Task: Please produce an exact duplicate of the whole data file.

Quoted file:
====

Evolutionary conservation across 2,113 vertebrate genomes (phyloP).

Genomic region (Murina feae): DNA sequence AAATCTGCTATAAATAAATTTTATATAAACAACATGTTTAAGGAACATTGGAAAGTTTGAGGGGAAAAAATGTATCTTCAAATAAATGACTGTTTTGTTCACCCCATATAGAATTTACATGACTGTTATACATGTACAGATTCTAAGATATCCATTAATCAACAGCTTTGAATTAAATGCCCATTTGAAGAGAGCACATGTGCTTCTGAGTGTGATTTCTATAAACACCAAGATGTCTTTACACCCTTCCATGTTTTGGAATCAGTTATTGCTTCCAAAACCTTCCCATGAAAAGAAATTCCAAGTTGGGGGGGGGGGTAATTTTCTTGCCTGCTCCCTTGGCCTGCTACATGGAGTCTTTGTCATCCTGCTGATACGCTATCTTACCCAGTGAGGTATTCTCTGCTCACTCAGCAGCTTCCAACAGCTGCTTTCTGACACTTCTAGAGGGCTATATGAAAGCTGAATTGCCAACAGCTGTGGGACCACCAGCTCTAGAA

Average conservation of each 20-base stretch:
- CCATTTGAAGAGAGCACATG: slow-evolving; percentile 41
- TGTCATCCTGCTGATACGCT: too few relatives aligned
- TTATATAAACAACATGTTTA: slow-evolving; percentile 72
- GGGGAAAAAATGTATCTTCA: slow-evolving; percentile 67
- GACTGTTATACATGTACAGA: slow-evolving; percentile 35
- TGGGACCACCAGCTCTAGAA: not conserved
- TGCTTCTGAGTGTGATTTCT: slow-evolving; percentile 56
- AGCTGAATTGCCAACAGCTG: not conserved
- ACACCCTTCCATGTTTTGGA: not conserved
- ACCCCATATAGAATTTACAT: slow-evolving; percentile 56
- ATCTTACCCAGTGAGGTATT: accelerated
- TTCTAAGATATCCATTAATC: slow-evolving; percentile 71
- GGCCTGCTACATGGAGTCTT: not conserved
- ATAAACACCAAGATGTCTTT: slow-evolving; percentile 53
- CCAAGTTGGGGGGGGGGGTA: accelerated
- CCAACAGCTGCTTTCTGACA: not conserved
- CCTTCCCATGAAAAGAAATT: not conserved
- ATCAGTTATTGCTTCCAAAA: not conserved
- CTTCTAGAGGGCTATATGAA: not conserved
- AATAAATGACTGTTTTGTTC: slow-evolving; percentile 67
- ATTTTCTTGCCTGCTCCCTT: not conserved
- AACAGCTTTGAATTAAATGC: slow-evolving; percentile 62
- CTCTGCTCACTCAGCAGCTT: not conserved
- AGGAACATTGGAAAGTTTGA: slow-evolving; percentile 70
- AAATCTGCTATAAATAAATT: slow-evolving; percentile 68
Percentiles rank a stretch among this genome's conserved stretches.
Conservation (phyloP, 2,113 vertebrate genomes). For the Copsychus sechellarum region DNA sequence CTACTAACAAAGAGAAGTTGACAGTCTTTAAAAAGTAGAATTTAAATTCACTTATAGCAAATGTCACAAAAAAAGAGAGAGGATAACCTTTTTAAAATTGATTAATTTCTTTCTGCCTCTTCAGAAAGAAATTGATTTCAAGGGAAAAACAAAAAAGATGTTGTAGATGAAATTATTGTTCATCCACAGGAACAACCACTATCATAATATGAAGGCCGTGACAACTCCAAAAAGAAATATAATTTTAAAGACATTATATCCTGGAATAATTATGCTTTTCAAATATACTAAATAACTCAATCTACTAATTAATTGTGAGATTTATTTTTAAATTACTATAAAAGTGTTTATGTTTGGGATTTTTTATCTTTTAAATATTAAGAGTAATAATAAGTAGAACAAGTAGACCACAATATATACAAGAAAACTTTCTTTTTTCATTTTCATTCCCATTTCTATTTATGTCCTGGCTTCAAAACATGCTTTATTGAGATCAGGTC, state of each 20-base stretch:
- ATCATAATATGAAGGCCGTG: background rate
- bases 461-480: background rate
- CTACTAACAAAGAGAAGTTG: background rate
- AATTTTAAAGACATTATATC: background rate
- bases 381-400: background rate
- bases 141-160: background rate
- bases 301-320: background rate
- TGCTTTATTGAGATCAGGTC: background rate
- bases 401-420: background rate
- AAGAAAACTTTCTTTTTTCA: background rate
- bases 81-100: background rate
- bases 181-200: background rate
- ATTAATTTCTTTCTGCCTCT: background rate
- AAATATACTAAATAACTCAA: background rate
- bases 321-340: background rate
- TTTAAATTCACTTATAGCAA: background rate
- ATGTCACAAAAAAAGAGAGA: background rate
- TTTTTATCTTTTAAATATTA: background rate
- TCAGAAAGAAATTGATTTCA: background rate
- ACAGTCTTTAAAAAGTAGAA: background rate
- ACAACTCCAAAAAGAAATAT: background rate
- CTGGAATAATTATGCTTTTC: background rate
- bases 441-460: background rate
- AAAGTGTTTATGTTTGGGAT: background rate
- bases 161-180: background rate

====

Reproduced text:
Evolutionary conservation across 2,113 vertebrate genomes (phyloP).

Genomic region (Murina feae): DNA sequence AAATCTGCTATAAATAAATTTTATATAAACAACATGTTTAAGGAACATTGGAAAGTTTGAGGGGAAAAAATGTATCTTCAAATAAATGACTGTTTTGTTCACCCCATATAGAATTTACATGACTGTTATACATGTACAGATTCTAAGATATCCATTAATCAACAGCTTTGAATTAAATGCCCATTTGAAGAGAGCACATGTGCTTCTGAGTGTGATTTCTATAAACACCAAGATGTCTTTACACCCTTCCATGTTTTGGAATCAGTTATTGCTTCCAAAACCTTCCCATGAAAAGAAATTCCAAGTTGGGGGGGGGGGTAATTTTCTTGCCTGCTCCCTTGGCCTGCTACATGGAGTCTTTGTCATCCTGCTGATACGCTATCTTACCCAGTGAGGTATTCTCTGCTCACTCAGCAGCTTCCAACAGCTGCTTTCTGACACTTCTAGAGGGCTATATGAAAGCTGAATTGCCAACAGCTGTGGGACCACCAGCTCTAGAA

Average conservation of each 20-base stretch:
- CCATTTGAAGAGAGCACATG: slow-evolving; percentile 41
- TGTCATCCTGCTGATACGCT: too few relatives aligned
- TTATATAAACAACATGTTTA: slow-evolving; percentile 72
- GGGGAAAAAATGTATCTTCA: slow-evolving; percentile 67
- GACTGTTATACATGTACAGA: slow-evolving; percentile 35
- TGGGACCACCAGCTCTAGAA: not conserved
- TGCTTCTGAGTGTGATTTCT: slow-evolving; percentile 56
- AGCTGAATTGCCAACAGCTG: not conserved
- ACACCCTTCCATGTTTTGGA: not conserved
- ACCCCATATAGAATTTACAT: slow-evolving; percentile 56
- ATCTTACCCAGTGAGGTATT: accelerated
- TTCTAAGATATCCATTAATC: slow-evolving; percentile 71
- GGCCTGCTACATGGAGTCTT: not conserved
- ATAAACACCAAGATGTCTTT: slow-evolving; percentile 53
- CCAAGTTGGGGGGGGGGGTA: accelerated
- CCAACAGCTGCTTTCTGACA: not conserved
- CCTTCCCATGAAAAGAAATT: not conserved
- ATCAGTTATTGCTTCCAAAA: not conserved
- CTTCTAGAGGGCTATATGAA: not conserved
- AATAAATGACTGTTTTGTTC: slow-evolving; percentile 67
- ATTTTCTTGCCTGCTCCCTT: not conserved
- AACAGCTTTGAATTAAATGC: slow-evolving; percentile 62
- CTCTGCTCACTCAGCAGCTT: not conserved
- AGGAACATTGGAAAGTTTGA: slow-evolving; percentile 70
- AAATCTGCTATAAATAAATT: slow-evolving; percentile 68
Percentiles rank a stretch among this genome's conserved stretches.
Conservation (phyloP, 2,113 vertebrate genomes). For the Copsychus sechellarum region DNA sequence CTACTAACAAAGAGAAGTTGACAGTCTTTAAAAAGTAGAATTTAAATTCACTTATAGCAAATGTCACAAAAAAAGAGAGAGGATAACCTTTTTAAAATTGATTAATTTCTTTCTGCCTCTTCAGAAAGAAATTGATTTCAAGGGAAAAACAAAAAAGATGTTGTAGATGAAATTATTGTTCATCCACAGGAACAACCACTATCATAATATGAAGGCCGTGACAACTCCAAAAAGAAATATAATTTTAAAGACATTATATCCTGGAATAATTATGCTTTTCAAATATACTAAATAACTCAATCTACTAATTAATTGTGAGATTTATTTTTAAATTACTATAAAAGTGTTTATGTTTGGGATTTTTTATCTTTTAAATATTAAGAGTAATAATAAGTAGAACAAGTAGACCACAATATATACAAGAAAACTTTCTTTTTTCATTTTCATTCCCATTTCTATTTATGTCCTGGCTTCAAAACATGCTTTATTGAGATCAGGTC, state of each 20-base stretch:
- ATCATAATATGAAGGCCGTG: background rate
- bases 461-480: background rate
- CTACTAACAAAGAGAAGTTG: background rate
- AATTTTAAAGACATTATATC: background rate
- bases 381-400: background rate
- bases 141-160: background rate
- bases 301-320: background rate
- TGCTTTATTGAGATCAGGTC: background rate
- bases 401-420: background rate
- AAGAAAACTTTCTTTTTTCA: background rate
- bases 81-100: background rate
- bases 181-200: background rate
- ATTAATTTCTTTCTGCCTCT: background rate
- AAATATACTAAATAACTCAA: background rate
- bases 321-340: background rate
- TTTAAATTCACTTATAGCAA: background rate
- ATGTCACAAAAAAAGAGAGA: background rate
- TTTTTATCTTTTAAATATTA: background rate
- TCAGAAAGAAATTGATTTCA: background rate
- ACAGTCTTTAAAAAGTAGAA: background rate
- ACAACTCCAAAAAGAAATAT: background rate
- CTGGAATAATTATGCTTTTC: background rate
- bases 441-460: background rate
- AAAGTGTTTATGTTTGGGAT: background rate
- bases 161-180: background rate